Aviation News Journal
The Gendarmerie Air Forces
Text and photography by Roelof-Jan Gort and Bjorn van der Flier of FlyHighAeromedia.com
Colonel DRY (name withheld for security reasons) is group commander at the Gendarmerie Air Forces and has been serving in that position from August 2021. He has been with the Gendarmerie Air Forces since 2006 and has about 4000 flight hours on various types of helicopters, and he still flies about 180 hours per year. He told us about the history, organization, and training within the Gendarmerie Air Forces.
An EC145 awaits its next mission while an H135 takes off - Björn van der Flier
Brigadier Emmanuel Josse was appointed chief of staff of the French Gendarmerie Air Forces in August 2020. His career has comprised postings in both territorial ground units and gendarmerie air units.
Student at Saint-Cyr, the French Army's military academy and a graduate of the French War College, he is also a recognized specialist in air safety issues after two assignments at the BEA-E (Bureau of Enquiry and Analysis for State Aviation Safety), first as an investigator and subsequently as deputy director.
The Gendarmerie Air Forces (FAGN) has about 500 members, which, compared with 100,000 Gendarmerie personnel, means that they are a mere 0.5% of the total Gendarmerie. They have around 150 pilots, who are based at 30 bases, training centres and headquarters.
The pilots have a 24/7 duty. That means they must run shifts on a frequent basis. In addition to the 150 pi-lots, the Gendarmerie Air Forces have about 200 mechanics, flight engineers, officers, and non-commissioned officers. They also have about 450 drone pilots, and about twenty-seven drone instructors.
The headquarters of the Gendarmerie Air Forces is based at BA107 Vélizy-Villacoublay near Paris, which also houses an operational unit. This unit is specialized in all types of operations, and is responsible for planning, supervision and debriefing of all helicopter missions of the units throughout France and the over-seas departments. At the headquarters, there is also a special group of people, and their work has every-thing to do with logistics and implementation, for example purchasing uniforms and computer equipment, but they also prepare all external maintenance contracts. There are different levels in this system, and everything is about extracting the most use out of the equipment, from helicopters and camera systems to other smaller equipment, for the missions.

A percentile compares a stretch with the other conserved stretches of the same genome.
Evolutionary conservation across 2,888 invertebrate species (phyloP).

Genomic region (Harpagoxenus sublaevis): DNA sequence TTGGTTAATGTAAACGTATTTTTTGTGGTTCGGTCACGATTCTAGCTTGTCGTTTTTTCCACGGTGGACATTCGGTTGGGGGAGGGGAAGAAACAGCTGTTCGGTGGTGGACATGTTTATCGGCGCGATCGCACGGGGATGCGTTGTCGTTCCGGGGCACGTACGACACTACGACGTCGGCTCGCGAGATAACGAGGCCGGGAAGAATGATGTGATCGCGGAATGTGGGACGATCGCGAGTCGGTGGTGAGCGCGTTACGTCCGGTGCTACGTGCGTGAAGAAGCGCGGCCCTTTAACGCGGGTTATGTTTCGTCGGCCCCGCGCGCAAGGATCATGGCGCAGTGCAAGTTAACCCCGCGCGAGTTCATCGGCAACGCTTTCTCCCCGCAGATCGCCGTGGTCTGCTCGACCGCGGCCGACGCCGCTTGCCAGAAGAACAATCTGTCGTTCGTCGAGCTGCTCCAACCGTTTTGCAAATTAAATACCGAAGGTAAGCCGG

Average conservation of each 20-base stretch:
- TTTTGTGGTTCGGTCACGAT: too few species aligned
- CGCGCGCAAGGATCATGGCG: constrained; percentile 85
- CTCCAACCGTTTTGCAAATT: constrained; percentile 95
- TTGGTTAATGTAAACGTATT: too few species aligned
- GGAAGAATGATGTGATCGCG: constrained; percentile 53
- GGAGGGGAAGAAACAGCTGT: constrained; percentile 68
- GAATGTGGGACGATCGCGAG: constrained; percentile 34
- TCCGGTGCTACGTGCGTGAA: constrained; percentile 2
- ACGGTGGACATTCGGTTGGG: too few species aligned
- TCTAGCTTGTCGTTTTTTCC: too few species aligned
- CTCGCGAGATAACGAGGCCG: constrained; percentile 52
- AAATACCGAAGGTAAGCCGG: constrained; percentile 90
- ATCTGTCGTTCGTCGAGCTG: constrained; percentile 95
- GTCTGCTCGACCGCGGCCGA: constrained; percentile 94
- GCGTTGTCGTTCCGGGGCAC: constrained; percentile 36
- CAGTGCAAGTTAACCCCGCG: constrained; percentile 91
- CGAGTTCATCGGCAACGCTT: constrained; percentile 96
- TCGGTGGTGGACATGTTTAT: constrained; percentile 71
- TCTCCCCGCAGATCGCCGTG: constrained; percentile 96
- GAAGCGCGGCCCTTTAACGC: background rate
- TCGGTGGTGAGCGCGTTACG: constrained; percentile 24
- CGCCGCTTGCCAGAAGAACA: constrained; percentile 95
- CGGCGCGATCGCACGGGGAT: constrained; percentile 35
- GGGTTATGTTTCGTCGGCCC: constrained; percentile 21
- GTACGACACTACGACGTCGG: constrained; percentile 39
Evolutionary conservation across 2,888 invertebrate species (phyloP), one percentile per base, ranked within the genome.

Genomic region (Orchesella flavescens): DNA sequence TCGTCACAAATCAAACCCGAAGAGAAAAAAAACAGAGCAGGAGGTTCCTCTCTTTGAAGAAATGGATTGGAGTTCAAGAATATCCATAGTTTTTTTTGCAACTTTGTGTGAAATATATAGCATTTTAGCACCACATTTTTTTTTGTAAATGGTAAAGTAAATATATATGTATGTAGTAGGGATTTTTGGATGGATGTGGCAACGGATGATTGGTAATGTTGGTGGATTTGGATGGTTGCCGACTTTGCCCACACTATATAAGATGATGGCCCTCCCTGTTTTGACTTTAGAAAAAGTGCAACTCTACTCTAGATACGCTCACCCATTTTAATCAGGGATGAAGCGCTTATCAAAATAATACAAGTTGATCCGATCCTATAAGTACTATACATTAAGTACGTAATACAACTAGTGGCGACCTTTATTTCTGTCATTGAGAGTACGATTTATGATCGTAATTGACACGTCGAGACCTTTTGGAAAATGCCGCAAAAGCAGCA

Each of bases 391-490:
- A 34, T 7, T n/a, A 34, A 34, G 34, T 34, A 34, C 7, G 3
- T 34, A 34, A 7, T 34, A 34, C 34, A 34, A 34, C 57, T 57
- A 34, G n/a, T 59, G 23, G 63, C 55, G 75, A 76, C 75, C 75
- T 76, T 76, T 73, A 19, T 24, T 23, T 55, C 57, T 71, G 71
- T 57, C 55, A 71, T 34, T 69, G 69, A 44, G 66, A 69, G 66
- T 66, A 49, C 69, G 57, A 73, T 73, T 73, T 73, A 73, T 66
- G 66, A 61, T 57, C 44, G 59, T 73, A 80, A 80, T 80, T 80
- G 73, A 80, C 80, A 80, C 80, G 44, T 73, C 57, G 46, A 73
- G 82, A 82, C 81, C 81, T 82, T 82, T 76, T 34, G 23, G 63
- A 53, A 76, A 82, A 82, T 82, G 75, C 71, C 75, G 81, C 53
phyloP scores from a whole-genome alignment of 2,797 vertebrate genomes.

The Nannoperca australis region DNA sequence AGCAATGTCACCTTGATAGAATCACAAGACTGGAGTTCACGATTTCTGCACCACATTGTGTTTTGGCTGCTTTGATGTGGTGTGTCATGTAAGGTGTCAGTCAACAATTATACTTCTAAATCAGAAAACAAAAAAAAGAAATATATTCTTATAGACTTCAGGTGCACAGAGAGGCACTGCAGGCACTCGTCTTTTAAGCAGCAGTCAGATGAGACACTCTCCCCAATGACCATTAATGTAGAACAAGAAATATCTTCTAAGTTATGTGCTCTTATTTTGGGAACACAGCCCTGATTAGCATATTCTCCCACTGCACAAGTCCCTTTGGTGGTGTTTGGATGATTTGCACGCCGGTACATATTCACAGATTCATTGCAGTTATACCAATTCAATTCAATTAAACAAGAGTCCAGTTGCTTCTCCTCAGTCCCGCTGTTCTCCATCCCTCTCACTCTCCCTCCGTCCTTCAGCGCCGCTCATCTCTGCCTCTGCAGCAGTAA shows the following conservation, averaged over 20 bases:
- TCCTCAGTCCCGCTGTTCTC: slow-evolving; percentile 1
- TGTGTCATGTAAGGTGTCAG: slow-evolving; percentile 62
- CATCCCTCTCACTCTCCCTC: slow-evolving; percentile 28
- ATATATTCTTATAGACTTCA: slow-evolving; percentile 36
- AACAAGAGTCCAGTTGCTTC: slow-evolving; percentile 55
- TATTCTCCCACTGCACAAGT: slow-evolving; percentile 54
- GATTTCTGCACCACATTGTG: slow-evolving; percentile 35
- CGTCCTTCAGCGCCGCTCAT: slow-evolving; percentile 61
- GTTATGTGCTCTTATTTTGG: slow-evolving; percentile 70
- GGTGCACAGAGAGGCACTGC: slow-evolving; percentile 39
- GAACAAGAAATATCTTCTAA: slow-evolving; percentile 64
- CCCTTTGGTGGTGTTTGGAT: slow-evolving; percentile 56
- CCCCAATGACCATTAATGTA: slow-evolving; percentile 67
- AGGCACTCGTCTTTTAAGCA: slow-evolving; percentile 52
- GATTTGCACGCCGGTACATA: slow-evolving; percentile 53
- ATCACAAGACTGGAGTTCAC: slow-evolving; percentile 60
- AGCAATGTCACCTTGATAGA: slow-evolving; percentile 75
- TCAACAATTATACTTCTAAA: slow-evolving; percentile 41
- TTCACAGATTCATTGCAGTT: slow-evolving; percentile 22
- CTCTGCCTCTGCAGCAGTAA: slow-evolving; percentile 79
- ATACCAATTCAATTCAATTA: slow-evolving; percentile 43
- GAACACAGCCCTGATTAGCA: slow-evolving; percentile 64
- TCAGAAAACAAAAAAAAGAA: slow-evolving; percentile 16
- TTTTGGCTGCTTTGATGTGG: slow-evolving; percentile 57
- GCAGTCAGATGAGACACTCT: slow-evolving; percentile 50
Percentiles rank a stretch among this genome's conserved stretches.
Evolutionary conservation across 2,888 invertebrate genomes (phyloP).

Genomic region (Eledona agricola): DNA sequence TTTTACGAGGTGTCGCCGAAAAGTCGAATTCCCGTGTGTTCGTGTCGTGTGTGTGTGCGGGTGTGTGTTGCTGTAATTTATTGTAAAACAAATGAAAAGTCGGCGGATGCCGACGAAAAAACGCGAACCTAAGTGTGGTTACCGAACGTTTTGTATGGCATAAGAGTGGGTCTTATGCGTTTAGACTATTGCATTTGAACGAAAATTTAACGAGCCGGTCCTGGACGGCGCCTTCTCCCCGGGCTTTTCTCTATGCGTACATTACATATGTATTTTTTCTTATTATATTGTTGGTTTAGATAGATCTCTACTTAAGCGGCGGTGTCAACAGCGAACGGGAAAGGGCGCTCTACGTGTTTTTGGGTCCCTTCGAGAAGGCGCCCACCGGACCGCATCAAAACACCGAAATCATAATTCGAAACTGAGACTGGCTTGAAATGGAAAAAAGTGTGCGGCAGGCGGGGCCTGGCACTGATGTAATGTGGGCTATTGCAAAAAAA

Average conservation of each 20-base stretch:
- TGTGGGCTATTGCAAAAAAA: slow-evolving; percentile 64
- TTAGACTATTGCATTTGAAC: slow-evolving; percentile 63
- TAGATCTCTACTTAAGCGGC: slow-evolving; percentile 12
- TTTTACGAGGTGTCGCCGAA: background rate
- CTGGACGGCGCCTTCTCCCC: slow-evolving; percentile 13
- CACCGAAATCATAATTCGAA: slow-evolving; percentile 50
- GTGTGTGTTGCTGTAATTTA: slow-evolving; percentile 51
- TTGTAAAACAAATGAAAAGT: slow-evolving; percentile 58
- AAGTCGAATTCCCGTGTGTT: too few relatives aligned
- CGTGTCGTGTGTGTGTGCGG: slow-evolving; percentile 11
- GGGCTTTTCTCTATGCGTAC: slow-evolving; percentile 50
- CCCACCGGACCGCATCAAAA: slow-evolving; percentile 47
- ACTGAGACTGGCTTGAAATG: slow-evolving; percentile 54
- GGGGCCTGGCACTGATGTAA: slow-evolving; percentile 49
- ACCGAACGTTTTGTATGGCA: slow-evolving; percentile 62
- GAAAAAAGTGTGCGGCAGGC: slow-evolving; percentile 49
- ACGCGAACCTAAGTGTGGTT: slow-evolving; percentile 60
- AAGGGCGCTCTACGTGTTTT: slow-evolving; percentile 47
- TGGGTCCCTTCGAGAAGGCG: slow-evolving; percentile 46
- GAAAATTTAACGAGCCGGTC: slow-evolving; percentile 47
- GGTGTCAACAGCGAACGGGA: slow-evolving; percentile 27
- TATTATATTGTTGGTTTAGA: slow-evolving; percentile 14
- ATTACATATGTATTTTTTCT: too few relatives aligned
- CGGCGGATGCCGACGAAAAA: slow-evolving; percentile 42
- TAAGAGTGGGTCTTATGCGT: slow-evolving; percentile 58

Colonel DRY in front of the EC145 of BA107 Vélizy-Villacoublay - Björn van der Flier
The Gendarmerie Air Forces have about 24 locations in France and six overseas (see the map below). The location that is not shown on this map is Calais. Since the migration problems and the 32 people that drowned in November 2021, French authorities have decided to station one Gendarmerie helicopter in that region.
Those who are deployed to one of these six overseas locations, are stationed there for about three years. “For the people who are working at one of these six overseas locations, it is very special. This is because they are very far from their home base in France. So, they must be versatile, and they have to do almost everything by themselves. Their home base is about 12 hours’ flight from the base where they are working. There is a very important purpose for them and that is, sovereignty overseas,” Colonel DRY stated.
A student pilot in the cockpit of anEC145 - Roelof-Jan Gort
The missions carried out by the Gendarmerie Air Forces can be divided into four different categories.
The first mission is observation. This is because they must be able to assist all the Gendarmerie and Police on the ground, with special camera-equipped helicopters to assist them with their jobs, whatever the con-ditions.
The second type of mission is counterterrorism, which is a support mission, but with special task forces, GIGN for Gendarmerie and RAID for Police, two specialized units in the vicinity of BA107 Vélizy-Villacoublay serve this purpose. Within ten minutes of the call, they can be in helicopters to travel any-where in France. “We will fly the GIGN and RAID forces when they need to go faster or to be dropped on inaccessible places like rooftops, in a forest, on a ship, or when they need sniper overwatch,” DRY commented.
“We use the EC135 for observation and the EC145 for transportation and hoist operations. We can take about four or five of them with us, depending on their equipment.”